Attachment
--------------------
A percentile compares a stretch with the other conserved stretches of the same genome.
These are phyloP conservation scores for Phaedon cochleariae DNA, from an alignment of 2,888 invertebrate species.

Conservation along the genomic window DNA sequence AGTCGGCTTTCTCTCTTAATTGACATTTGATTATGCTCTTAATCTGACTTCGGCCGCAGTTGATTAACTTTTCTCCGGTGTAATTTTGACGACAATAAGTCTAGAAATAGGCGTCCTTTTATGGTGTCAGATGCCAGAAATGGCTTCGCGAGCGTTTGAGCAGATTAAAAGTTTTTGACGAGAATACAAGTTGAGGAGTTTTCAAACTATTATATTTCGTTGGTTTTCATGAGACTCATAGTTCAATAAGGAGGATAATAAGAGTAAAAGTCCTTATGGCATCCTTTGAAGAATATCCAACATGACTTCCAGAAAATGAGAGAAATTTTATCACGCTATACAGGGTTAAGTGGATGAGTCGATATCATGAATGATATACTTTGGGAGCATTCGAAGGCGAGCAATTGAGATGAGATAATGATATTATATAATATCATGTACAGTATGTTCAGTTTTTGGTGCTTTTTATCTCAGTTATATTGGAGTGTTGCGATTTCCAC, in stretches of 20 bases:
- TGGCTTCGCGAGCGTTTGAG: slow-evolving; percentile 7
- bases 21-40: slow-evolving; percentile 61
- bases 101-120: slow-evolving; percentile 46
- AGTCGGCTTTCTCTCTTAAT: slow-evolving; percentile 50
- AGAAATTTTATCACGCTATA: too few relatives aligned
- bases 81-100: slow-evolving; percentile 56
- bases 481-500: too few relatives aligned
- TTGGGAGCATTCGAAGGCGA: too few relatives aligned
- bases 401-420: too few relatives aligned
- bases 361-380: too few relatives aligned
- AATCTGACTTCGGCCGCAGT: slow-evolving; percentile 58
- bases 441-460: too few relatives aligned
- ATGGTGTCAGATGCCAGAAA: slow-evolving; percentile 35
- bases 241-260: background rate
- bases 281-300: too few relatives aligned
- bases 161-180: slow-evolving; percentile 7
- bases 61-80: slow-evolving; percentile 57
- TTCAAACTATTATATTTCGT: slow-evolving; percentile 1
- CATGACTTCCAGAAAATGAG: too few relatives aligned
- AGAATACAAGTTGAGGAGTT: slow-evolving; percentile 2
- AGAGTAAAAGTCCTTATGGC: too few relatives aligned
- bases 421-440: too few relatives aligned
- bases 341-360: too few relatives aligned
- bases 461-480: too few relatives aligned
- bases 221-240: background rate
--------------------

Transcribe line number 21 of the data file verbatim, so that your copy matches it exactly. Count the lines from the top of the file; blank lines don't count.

- TTCAAACTATTATATTTCGT: slow-evolving; percentile 1